Sensory coding in an identified motion-sensitive visual neuron of the locust (Locusta migratoria)
McMillan, Glyn Allan
Visual environments may contain a complex combination of object motion. Animals respond to features of complexity by generating adaptive behavioural responses. One important feature of a complex visual environment is a rapidly expanding object in the visual field (looming) which may represent an approaching predator or an object on a collision path. Many animals respond to looming objects by generating avoidance behaviours (Maier et al. 2004; Santer et al. 2005; Oliva et al. 2007) and neurons involved in the detection and relay of looming stimuli are present in birds (Sun and Frost 1998) and many insects (Simmons and Rind 1992; Hatsopoulos et al. 1995; Wicklein and Strausfeld 2000). One of the most widely studied visual pathways is found in the locust. This visual pathway, which includes the lobula giant motion detector (LGMD) and its post-synaptic target, the descending contralateral motion detector (DCMD), signals the approach a looming visual stimulus (Schlotterer, 1977; Simmons and Rind, 1992; Hatsopoulos et al., 1995). The DCMD descends through the ventral nerve cord and synapses with motorneurons involved in predator evasion and collision avoidance (Simmons, 1980; Simmons and Rind, 1992; Santer et al., 2006). Previous studies have suggested that this pathway is also affected by more complicated movements in the locust’s visual environment. For example, Guest and Gray (2006) demonstrated that the approach of paired objects in the azimuthal position and approaches at different time intervals affect DCMD firing rate properties. In my first objective of this thesis (Chapter 2), I tested locusts with computer-generated discs that traveled along a combination of non-colliding (translating) and colliding (looming) trajectories and demonstrate how distinctly different DCMD responses result from different trajectory types. In addition to estimating the time of collision and direction of object travel, the presence of a discernable peak associated with the time of object deviation suggests that DCMD responses may contain information related to changes in motion. Previous studies suggest that LGMD/DCMD encodes approaching objects using rate coding; edge expansion of approaching objects causes an increased rate of neuronal firing (Schlotterer, 1977; Hatsopoulos et al., 1995; Judge and Rind, 1997; Gabbiani et al., 1999). Based on observations of DCMD responses to simple looming objects that showed oscillations in DCMD responses (for example, Fig. 1D Santer et al., 2006) and the fact that bursting occurs in many other sensory systems (Yu and Margoliash, 1996; Sherman, 2001; Krahe and Gabbiani, 2004; Marsat and Pollack, 2006), it was hypothesized that the DCMD may show bursting activity. In my second objective of this thesis (Chapter 3), I tested locusts with simple looming stimuli known to generate behavioural responses in order to identify and quantify bursting activity. Results show that the highest frequency of bursts occurred at intervals of 40-50 ms (20-25 Hz). The behavioural significance of this frequency is related to the average wingbeat frequency of the locust’s forewing during flight (~25 Hz; Robertson and Johnson, 1993). Based on previous evidence of DCMD flight-gating (see, for example, Santer et al., 2006), bursting may gate information into the flight circuitry, thereby providing visual feedback that may be modified to generate an avoidance response during flight. Single spiking and bursting occurred throughout object approach up until the late stage of approach, where burst frequency rapidly increased. Results predict that the DMCD may use a bimodal coding strategy to detect looming visual stimuli, where single spiking at the beginning of approach may result in subtle course changes during flight and bursting near the time of collision may initiate an evasive glide. Taken together, these results illustrate that the encoding of visual stimuli in single neurons is dynamic and likely much more complicated than previously thought.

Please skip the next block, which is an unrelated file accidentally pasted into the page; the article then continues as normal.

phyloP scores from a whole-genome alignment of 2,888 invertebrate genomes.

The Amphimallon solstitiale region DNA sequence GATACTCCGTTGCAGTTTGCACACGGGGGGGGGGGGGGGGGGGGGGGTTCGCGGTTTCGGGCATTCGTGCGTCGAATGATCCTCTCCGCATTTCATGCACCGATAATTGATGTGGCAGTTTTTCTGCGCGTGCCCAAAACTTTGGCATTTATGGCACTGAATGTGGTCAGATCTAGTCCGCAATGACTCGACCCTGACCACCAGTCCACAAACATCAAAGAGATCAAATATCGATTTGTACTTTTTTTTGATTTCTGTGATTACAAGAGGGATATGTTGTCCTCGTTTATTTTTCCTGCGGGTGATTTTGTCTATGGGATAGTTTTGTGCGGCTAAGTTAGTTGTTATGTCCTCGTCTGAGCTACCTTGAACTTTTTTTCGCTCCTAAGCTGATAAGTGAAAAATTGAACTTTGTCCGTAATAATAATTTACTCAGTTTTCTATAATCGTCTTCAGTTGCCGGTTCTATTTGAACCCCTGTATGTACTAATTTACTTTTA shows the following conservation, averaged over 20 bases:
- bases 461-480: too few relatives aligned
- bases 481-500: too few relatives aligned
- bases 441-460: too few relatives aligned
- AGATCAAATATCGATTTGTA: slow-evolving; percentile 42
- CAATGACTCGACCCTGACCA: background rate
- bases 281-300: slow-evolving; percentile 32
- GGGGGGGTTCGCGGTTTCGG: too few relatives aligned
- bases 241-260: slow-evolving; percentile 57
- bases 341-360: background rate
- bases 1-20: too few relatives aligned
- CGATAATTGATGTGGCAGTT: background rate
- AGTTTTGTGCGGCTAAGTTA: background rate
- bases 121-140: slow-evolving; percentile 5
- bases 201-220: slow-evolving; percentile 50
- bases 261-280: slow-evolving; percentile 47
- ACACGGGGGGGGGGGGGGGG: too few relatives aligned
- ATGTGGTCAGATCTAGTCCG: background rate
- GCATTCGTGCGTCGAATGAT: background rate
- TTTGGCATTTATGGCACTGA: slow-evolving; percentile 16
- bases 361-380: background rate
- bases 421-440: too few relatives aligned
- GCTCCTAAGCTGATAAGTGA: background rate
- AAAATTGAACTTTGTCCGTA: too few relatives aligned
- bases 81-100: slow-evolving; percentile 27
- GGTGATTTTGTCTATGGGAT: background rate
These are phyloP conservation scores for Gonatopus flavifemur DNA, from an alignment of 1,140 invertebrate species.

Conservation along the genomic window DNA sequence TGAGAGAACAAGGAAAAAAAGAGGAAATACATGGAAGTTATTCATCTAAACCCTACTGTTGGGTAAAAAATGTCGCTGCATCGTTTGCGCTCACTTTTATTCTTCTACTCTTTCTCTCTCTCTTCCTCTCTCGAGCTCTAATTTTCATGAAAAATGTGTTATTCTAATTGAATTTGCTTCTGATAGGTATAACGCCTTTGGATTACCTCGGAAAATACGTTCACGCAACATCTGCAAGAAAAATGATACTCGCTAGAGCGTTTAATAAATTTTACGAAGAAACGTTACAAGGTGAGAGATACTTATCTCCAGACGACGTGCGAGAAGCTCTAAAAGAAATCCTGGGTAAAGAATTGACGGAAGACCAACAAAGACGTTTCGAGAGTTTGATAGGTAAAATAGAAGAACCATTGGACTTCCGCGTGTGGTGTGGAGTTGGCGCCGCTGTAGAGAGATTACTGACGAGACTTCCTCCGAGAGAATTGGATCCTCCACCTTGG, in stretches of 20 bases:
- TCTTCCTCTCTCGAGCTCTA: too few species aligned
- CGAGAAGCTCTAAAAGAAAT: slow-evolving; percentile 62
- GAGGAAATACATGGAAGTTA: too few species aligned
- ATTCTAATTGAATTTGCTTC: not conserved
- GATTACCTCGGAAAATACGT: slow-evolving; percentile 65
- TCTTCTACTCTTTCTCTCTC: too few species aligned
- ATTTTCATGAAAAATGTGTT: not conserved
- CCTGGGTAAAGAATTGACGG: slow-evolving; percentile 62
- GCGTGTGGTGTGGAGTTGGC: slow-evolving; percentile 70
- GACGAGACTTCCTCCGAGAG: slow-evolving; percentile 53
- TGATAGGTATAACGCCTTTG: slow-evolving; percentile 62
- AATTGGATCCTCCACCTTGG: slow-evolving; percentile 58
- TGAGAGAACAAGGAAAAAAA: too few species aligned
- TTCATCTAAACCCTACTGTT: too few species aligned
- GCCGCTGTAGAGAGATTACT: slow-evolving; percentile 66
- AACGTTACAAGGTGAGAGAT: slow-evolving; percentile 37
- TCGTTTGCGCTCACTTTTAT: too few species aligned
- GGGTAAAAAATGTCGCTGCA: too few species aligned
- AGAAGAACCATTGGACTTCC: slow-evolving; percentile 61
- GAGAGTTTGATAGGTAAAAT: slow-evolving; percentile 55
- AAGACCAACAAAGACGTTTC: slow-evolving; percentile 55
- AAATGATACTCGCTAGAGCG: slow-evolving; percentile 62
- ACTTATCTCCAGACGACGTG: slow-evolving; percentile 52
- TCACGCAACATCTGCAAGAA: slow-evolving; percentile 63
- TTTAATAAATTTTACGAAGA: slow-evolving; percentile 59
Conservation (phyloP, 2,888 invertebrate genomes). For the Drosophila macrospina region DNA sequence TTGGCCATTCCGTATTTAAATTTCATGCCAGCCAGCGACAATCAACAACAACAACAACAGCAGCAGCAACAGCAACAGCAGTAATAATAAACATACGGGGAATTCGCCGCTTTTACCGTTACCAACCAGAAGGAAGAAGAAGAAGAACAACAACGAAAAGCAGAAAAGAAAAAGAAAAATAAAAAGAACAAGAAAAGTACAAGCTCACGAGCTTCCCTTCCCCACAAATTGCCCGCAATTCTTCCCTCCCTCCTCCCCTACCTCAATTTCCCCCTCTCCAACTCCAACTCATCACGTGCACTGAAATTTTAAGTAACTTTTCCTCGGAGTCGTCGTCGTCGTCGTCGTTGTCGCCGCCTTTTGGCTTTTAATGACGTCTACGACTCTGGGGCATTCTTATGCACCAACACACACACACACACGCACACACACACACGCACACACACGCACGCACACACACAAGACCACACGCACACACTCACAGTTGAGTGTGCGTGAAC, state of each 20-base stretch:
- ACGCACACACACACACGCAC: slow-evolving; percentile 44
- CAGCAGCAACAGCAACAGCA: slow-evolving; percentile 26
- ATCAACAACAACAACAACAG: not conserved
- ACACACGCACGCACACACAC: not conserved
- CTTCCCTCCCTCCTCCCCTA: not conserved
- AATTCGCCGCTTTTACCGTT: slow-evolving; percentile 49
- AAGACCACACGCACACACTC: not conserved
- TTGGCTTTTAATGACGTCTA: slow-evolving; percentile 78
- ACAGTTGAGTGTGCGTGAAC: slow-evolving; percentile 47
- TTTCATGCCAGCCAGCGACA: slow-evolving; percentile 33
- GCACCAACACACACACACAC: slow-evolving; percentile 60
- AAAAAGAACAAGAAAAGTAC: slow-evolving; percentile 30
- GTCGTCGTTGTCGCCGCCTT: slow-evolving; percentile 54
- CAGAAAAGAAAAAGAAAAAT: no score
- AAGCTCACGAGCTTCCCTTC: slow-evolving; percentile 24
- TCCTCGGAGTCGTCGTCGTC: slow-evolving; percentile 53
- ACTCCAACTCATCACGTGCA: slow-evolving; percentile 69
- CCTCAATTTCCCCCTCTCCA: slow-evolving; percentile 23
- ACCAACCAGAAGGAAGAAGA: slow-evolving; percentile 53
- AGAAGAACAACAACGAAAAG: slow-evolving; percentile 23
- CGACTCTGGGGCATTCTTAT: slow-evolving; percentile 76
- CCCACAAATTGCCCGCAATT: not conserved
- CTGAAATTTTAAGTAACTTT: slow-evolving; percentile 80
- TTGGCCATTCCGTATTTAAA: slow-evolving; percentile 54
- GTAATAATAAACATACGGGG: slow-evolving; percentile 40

DegreeMaster of Science (M.Sc.)
CommitteeFisher, Thomas; Niyogi, Som; Campanucci, Veronica; Chivers, Doug
Copyright DateAugust 2009